Security sleuths, sniff out the stupid from your Oracle DBs

DBAs and hackers, you can learn to get along

Databases remain a security nightmare, says Datacom TSS hacker David Litchfield, so he's built an application to give admins a hand.

The Datacom TSS hacker says the Database Security Scorecard will help inform system administrators of security shortfalls in databases and help bridge the language gap between management and tech.

Litchfield (@dlitchfield) revealed the scorecard at the AusCERT2015 conference on the Gold Coast, and will publish the free platform to his website later this week.

"Database security does not receive the support it deserves," Litchfield says.

"It is a no-man's land where security think it's the DBA's responsibility and DBAs think it's security's responsibility.

"The way the scorecard works the more components are installed the more points you are going to accrue."

The Database Security Scorecard

One problem, he said, is that scan reports can be hundreds of pages long, and if you've got twenty databases, you'll have to plough through much of the same stuff for all of them.

The scorecard simplifies that down to scores for seven major security domains, grouping similar security problems into blocks that can be fixed with a single remedy.

The scanner will check for internal firewalls, weak credentials, and unused connected database components which Litchfield says will expose databases.

The scorecard will allow administrators to determine if systems have been hardened according to industry standards; if there is evidence of backdoors; whether the principle of least privilege is being applied to key datasets, and if access is properly audited.

He says the tool uses simple SQL select statements and will not alter metadata, and recommends punters create a separate non-privileged account on which to run the scorecard since doing so with an admin account opens a avenue of attack should a hacker be in a position to modifies the queries.

Litchfield will implement some additional tweaks before uploading the tool later this week.

The tool follows a January disclosure of dangerous vulnerabilities in Oracle's E-Business Suite that fully exposed database servers. ®

Similar topics

Other stories you might like

  • Battlefield 2042: Please don't be the death knell of the franchise, please don't be the death knell of the franchise

    Another terrible launch, but DICE is already working on improvements

    The RPG Greetings, traveller, and welcome back to The Register Plays Games, our monthly gaming column. Since the last edition on New World, we hit level cap and the "endgame". Around this time, item duping exploits became rife and every attempt Amazon Games made to fix it just broke something else. The post-level 60 "watermark" system for gear drops is also infuriating and tedious, but not something we were able to address in the column. So bear these things in mind if you were ever tempted. On that note, it's time to look at another newly released shit show – Battlefield 2042.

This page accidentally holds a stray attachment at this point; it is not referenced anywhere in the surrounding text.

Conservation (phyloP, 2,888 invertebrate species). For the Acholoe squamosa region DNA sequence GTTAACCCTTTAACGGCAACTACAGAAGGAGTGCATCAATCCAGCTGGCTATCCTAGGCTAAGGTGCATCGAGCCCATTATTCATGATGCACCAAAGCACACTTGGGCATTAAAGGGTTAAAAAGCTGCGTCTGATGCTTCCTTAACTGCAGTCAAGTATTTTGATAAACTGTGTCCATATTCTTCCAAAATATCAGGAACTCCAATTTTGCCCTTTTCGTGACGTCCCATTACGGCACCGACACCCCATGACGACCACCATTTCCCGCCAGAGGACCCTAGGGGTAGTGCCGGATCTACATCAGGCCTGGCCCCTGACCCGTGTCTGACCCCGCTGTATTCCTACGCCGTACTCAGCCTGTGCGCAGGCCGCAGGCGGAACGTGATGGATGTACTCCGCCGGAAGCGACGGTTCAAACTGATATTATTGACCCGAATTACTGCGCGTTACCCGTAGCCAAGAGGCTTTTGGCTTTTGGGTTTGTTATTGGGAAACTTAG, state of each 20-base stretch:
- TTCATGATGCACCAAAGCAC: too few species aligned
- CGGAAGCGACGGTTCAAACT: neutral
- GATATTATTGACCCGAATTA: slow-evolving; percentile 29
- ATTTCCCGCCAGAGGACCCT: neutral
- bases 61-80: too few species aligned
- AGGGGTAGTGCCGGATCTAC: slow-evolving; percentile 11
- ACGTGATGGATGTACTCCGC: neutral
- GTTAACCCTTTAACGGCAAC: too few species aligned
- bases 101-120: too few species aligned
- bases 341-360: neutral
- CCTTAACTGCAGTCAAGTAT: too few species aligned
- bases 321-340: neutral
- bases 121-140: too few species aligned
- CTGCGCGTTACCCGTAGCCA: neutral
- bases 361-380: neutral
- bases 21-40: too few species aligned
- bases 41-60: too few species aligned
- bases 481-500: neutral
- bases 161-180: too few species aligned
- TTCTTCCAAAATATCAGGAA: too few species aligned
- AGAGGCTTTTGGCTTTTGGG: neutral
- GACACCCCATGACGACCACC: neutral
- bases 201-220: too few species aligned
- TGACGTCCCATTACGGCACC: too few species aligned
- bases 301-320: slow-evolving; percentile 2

I wanted to love Battlefield 2042, I really did. After the bum note of the first-person shooter (FPS) franchise's return to Second World War theatres with Battlefield V (2018), I stupidly assumed the next entry from EA-owned Swedish developer DICE would be a return to form. I was wrong.

    The multiplayer military FPS market is dominated by two forces: Activision's Call of Duty (COD) series and EA's Battlefield. Fans of each franchise are loyal to the point of zealotry with little crossover between player bases. Here's where I stand: COD jumped the shark with Modern Warfare 2 in 2009. It's flip-flopped from WW2 to present-day combat and back again, tried sci-fi, and even the Battle Royale trend with the free-to-play Call of Duty: Warzone (2020), which has been thoroughly ruined by hackers and developer inaction.

    Continue reading
  • American diplomats' iPhones reportedly compromised by NSO Group intrusion software

    Reuters claims nine State Department employees outside the US had their devices hacked

    The Apple iPhones of at least nine US State Department officials were compromised by an unidentified entity using NSO Group's Pegasus spyware, according to a report published Friday by Reuters.

    NSO Group in an email to The Register said it has blocked an unnamed customers' access to its system upon receiving an inquiry about the incident but has yet to confirm whether its software was involved.

    "Once the inquiry was received, and before any investigation under our compliance policy, we have decided to immediately terminate relevant customers’ access to the system, due to the severity of the allegations," an NSO spokesperson told The Register in an email. "To this point, we haven’t received any information nor the phone numbers, nor any indication that NSO’s tools were used in this case."

    Continue reading
  • Utility biz Delta-Montrose Electric Association loses billing capability and two decades of records after cyber attack

    All together now - R, A, N, S, O...

    A US utility company based in Colorado was hit by a ransomware attack in November that wiped out two decades' worth of records and knocked out billing systems that won't be restored until next week at the earliest.

    The attack was detailed by the Delta-Montrose Electric Association (DMEA) in a post on its website explaining that current customers won't be penalised for being unable to pay their bills because of the incident.

    "We are a victim of a malicious cyber security attack. In the middle of an investigation, that is as far as I’m willing to go," DMEA chief exec Alyssa Clemsen Roberts told a public board meeting, as reported by a local paper.

    Continue reading

Biting the hand that feeds IT © 1998–2021